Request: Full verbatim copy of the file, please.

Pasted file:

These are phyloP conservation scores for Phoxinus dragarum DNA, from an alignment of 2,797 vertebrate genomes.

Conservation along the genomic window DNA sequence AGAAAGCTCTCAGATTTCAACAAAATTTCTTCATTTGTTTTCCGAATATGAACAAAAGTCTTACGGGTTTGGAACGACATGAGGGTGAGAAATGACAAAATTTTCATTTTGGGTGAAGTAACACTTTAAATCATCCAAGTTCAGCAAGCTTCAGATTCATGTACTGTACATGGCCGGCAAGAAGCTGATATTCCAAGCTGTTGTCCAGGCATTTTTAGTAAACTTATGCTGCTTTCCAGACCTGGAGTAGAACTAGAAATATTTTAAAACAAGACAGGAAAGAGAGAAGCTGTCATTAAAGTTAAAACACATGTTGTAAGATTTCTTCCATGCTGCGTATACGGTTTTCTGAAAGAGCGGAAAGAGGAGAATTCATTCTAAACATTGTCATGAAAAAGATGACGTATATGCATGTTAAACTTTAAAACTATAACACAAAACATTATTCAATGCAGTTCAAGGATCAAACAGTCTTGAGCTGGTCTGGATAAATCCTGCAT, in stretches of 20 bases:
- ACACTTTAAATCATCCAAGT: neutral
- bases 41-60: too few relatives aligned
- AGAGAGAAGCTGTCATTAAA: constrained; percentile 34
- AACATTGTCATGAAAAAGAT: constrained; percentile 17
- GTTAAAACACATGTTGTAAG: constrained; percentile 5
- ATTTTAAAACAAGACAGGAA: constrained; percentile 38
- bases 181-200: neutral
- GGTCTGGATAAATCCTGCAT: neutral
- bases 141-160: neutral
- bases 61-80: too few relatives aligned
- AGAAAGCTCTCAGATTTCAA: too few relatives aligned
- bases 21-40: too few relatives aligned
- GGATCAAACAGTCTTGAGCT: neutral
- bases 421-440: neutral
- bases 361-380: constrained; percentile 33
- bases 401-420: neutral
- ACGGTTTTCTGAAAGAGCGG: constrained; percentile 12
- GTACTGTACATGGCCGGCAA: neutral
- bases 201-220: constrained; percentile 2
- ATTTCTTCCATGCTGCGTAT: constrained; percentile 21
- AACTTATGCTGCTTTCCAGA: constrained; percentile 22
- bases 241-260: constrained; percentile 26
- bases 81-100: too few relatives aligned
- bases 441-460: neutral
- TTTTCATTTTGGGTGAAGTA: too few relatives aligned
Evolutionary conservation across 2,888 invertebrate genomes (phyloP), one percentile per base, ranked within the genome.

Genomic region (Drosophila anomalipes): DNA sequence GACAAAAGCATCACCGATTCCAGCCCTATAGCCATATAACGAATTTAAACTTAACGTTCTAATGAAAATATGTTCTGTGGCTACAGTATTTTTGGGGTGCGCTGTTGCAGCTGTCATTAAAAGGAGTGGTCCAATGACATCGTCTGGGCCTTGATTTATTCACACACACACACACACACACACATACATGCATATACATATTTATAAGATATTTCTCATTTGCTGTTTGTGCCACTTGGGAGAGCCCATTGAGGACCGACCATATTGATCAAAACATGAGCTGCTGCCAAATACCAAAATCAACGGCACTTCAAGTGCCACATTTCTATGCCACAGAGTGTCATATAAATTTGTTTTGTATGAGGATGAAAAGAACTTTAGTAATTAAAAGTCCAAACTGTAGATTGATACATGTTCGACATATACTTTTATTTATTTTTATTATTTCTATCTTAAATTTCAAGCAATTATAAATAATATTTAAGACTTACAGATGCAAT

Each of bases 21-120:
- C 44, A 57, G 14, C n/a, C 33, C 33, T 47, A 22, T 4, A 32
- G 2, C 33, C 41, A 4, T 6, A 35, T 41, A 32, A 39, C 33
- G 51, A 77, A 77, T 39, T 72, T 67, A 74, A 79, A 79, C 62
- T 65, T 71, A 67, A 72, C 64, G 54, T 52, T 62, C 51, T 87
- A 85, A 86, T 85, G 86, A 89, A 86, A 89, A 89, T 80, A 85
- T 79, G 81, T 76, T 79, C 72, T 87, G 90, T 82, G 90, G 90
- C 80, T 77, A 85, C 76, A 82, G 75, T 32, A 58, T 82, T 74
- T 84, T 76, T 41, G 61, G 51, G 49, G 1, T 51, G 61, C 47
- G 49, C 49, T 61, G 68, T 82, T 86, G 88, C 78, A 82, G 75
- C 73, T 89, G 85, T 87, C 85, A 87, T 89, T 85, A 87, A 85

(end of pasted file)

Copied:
These are phyloP conservation scores for Phoxinus dragarum DNA, from an alignment of 2,797 vertebrate genomes.

Conservation along the genomic window DNA sequence AGAAAGCTCTCAGATTTCAACAAAATTTCTTCATTTGTTTTCCGAATATGAACAAAAGTCTTACGGGTTTGGAACGACATGAGGGTGAGAAATGACAAAATTTTCATTTTGGGTGAAGTAACACTTTAAATCATCCAAGTTCAGCAAGCTTCAGATTCATGTACTGTACATGGCCGGCAAGAAGCTGATATTCCAAGCTGTTGTCCAGGCATTTTTAGTAAACTTATGCTGCTTTCCAGACCTGGAGTAGAACTAGAAATATTTTAAAACAAGACAGGAAAGAGAGAAGCTGTCATTAAAGTTAAAACACATGTTGTAAGATTTCTTCCATGCTGCGTATACGGTTTTCTGAAAGAGCGGAAAGAGGAGAATTCATTCTAAACATTGTCATGAAAAAGATGACGTATATGCATGTTAAACTTTAAAACTATAACACAAAACATTATTCAATGCAGTTCAAGGATCAAACAGTCTTGAGCTGGTCTGGATAAATCCTGCAT, in stretches of 20 bases:
- ACACTTTAAATCATCCAAGT: neutral
- bases 41-60: too few relatives aligned
- AGAGAGAAGCTGTCATTAAA: constrained; percentile 34
- AACATTGTCATGAAAAAGAT: constrained; percentile 17
- GTTAAAACACATGTTGTAAG: constrained; percentile 5
- ATTTTAAAACAAGACAGGAA: constrained; percentile 38
- bases 181-200: neutral
- GGTCTGGATAAATCCTGCAT: neutral
- bases 141-160: neutral
- bases 61-80: too few relatives aligned
- AGAAAGCTCTCAGATTTCAA: too few relatives aligned
- bases 21-40: too few relatives aligned
- GGATCAAACAGTCTTGAGCT: neutral
- bases 421-440: neutral
- bases 361-380: constrained; percentile 33
- bases 401-420: neutral
- ACGGTTTTCTGAAAGAGCGG: constrained; percentile 12
- GTACTGTACATGGCCGGCAA: neutral
- bases 201-220: constrained; percentile 2
- ATTTCTTCCATGCTGCGTAT: constrained; percentile 21
- AACTTATGCTGCTTTCCAGA: constrained; percentile 22
- bases 241-260: constrained; percentile 26
- bases 81-100: too few relatives aligned
- bases 441-460: neutral
- TTTTCATTTTGGGTGAAGTA: too few relatives aligned
Evolutionary conservation across 2,888 invertebrate genomes (phyloP), one percentile per base, ranked within the genome.

Genomic region (Drosophila anomalipes): DNA sequence GACAAAAGCATCACCGATTCCAGCCCTATAGCCATATAACGAATTTAAACTTAACGTTCTAATGAAAATATGTTCTGTGGCTACAGTATTTTTGGGGTGCGCTGTTGCAGCTGTCATTAAAAGGAGTGGTCCAATGACATCGTCTGGGCCTTGATTTATTCACACACACACACACACACACACATACATGCATATACATATTTATAAGATATTTCTCATTTGCTGTTTGTGCCACTTGGGAGAGCCCATTGAGGACCGACCATATTGATCAAAACATGAGCTGCTGCCAAATACCAAAATCAACGGCACTTCAAGTGCCACATTTCTATGCCACAGAGTGTCATATAAATTTGTTTTGTATGAGGATGAAAAGAACTTTAGTAATTAAAAGTCCAAACTGTAGATTGATACATGTTCGACATATACTTTTATTTATTTTTATTATTTCTATCTTAAATTTCAAGCAATTATAAATAATATTTAAGACTTACAGATGCAAT

Each of bases 21-120:
- C 44, A 57, G 14, C n/a, C 33, C 33, T 47, A 22, T 4, A 32
- G 2, C 33, C 41, A 4, T 6, A 35, T 41, A 32, A 39, C 33
- G 51, A 77, A 77, T 39, T 72, T 67, A 74, A 79, A 79, C 62
- T 65, T 71, A 67, A 72, C 64, G 54, T 52, T 62, C 51, T 87
- A 85, A 86, T 85, G 86, A 89, A 86, A 89, A 89, T 80, A 85
- T 79, G 81, T 76, T 79, C 72, T 87, G 90, T 82, G 90, G 90
- C 80, T 77, A 85, C 76, A 82, G 75, T 32, A 58, T 82, T 74
- T 84, T 76, T 41, G 61, G 51, G 49, G 1, T 51, G 61, C 47
- G 49, C 49, T 61, G 68, T 82, T 86, G 88, C 78, A 82, G 75
- C 73, T 89, G 85, T 87, C 85, A 87, T 89, T 85, A 87, A 85